6 reasons your mortgage application might be denied or delayed that have nothing to do with you
- The building may have a problem with the Certificate of Occupancy
- Your lender may not loan in buildings that lack reserve funds for repairs
- There may be too many sublets throwing off the owner-occupied ratio
Even if you are a well-qualified New York City buyer with good credit and money in the bank, you can have trouble getting a mortgage for an apartment if there are issues with the building.
A missing Certificate of Occupancy, a building's lack of reserve fund, a low owner-occupancy ratio, title problems and liens: All these issues have the capacity to delay or sink your mortgage approval. In some cases, the problem can be resolved, but with interest rates rising, even a short delay can be problematic.
"People are super concerned about their rate lock expiring," says Michael Feldman, a partner at the law firm Romer Debbas. You can typically lock in your rate for 60 or 90 days but after that, you either pay weekly extension fees or lose your rate and have to start again at the new market rate.
You may be encouraged to waive the mortgage contingency to compete with all-cash offers. A mortgage contingency allows you to back out of a deal without penalty if your mortgage doesn't come through and waiving this can be risky. Your attorney's due diligence could uncover a building issue that is a big enough concern for your lender to deny your mortgage—and without a mortgage contingency you lose your deposit.
So even before you sign a contract, make sure you get reassurances from your lender that they will be able to approve the loan. Here are the issues you want to avoid.
[Editor's note: A previous version of this post was published in June 2022. We are presenting it again in case you missed it.
1. The Temporary Certificate of Occupancy has expired
Problems with the Certificate of Occupancy (C of O) can throw off your mortgage process. Banks need at least a Temporary Certificate of Occupancy (TCO) to issue financing. These certificates establish the legal use of the building and need to match the physical space. If the building doesn't have a final C of O, you need to establish the status of the TCO. TCOs typically lapse on a quarterly basis.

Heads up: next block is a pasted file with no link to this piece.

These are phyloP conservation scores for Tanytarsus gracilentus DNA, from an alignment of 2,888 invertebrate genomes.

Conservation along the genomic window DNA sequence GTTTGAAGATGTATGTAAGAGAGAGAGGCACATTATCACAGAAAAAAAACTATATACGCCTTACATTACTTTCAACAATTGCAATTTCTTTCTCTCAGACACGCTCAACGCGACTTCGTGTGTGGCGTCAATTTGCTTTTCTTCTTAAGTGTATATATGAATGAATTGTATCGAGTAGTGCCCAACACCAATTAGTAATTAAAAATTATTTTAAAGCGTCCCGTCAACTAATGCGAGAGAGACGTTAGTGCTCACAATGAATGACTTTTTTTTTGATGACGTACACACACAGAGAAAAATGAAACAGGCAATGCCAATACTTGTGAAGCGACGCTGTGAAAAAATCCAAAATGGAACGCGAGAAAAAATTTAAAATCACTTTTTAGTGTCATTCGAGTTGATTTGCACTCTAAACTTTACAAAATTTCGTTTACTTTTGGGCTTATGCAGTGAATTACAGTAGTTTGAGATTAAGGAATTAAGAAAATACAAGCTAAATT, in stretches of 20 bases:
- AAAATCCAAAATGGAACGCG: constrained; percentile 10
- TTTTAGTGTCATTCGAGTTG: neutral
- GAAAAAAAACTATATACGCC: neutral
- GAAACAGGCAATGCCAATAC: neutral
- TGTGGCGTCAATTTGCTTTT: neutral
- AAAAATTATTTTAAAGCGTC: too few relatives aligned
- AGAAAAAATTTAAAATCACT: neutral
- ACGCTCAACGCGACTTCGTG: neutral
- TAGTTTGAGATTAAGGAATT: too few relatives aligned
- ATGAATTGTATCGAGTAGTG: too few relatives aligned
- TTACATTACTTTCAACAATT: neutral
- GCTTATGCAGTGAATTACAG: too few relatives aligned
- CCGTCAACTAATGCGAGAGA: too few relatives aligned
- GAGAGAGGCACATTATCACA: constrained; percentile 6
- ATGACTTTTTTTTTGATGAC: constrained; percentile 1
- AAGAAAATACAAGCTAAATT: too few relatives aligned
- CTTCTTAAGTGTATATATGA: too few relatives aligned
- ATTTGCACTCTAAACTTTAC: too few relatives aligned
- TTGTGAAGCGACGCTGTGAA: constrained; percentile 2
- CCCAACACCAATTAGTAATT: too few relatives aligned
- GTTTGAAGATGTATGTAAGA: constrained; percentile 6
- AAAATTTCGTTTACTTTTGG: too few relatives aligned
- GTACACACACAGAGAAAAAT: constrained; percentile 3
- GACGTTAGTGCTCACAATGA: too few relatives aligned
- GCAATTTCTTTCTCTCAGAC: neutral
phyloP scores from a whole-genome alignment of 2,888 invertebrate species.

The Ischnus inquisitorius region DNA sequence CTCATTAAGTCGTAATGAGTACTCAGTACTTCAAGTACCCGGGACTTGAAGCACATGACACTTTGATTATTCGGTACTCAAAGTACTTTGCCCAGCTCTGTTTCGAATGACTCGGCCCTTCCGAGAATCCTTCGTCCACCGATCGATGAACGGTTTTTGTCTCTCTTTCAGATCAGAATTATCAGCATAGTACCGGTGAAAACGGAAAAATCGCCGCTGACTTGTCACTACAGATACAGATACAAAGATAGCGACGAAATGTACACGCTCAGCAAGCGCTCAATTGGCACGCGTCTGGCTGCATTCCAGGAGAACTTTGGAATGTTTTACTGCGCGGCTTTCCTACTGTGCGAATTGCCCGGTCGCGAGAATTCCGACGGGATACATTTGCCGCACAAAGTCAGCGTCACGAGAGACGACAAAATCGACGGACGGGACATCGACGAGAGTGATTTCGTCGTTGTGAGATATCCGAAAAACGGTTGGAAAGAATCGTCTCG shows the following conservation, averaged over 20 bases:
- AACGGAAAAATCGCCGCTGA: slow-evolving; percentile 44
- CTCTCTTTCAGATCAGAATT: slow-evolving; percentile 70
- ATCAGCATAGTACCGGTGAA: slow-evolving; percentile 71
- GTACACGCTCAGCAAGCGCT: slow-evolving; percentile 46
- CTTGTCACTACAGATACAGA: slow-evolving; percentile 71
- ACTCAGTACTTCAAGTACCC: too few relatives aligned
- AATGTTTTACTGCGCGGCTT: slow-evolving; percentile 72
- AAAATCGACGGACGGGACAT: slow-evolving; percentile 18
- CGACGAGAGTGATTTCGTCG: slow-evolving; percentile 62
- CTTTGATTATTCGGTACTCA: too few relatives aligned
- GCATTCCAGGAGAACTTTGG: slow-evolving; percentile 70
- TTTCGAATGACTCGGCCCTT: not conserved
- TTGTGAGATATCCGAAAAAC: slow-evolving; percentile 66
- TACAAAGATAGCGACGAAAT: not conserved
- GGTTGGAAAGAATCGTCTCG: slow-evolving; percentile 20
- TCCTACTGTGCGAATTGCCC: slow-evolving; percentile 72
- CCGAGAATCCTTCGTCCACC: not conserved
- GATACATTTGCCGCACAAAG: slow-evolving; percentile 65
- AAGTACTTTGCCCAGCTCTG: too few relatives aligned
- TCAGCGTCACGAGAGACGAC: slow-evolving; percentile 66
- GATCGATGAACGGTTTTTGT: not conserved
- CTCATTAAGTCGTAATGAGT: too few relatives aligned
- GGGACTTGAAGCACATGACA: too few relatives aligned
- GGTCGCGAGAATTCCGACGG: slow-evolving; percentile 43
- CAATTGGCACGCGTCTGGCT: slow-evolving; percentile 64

Sometimes a sponsor of a new development will schedule a closing without the TCO on the assumption they will get a TCO at the closing.
"Most lenders could do the deal provided there’s a valid TCO when parties are ready to close," Feldman says. So in these situations the mortgage would be delayed rather than denied. Feldman says these issues crop up on "a fairly regular basis." He has two active deals where he's waiting on the TCO to come through.
"It's just a waiting game for the managing agent in the building to resolve the outstanding issue to get a renewed TCO," he says.
2. The building doesn't have enough in its reserve fund for repairs
A bank will want to see that the apartment building is in good financial health. If not, they could refuse to lend to you. Fannie Mae, one of the government-backed entities that buys loans from banks, issued new guidance that became effective this year stating lenders need to see that a building has 10 percent of its budget in reserve for repairs, maintenance, and special assessments. Most new construction buildings do not meet these guidelines, says Melissa Cohn, regional vice president of William Raveis Mortgage, meaning they cannot show they have a line item in the budget for 10 percent in reserve for repairs. "It's a problem," she says.
Many jumbo lenders also follow Fannie Mae guidelines so it's relevant for buyers needing larger loans as well as those getting conforming loans.
You can take a look at a building's financial statement at any point in the buying process to get an indication of whether a lender will be comfortable with your purchase. Cohn says banks are trying to figure out different types of approvals in these situations.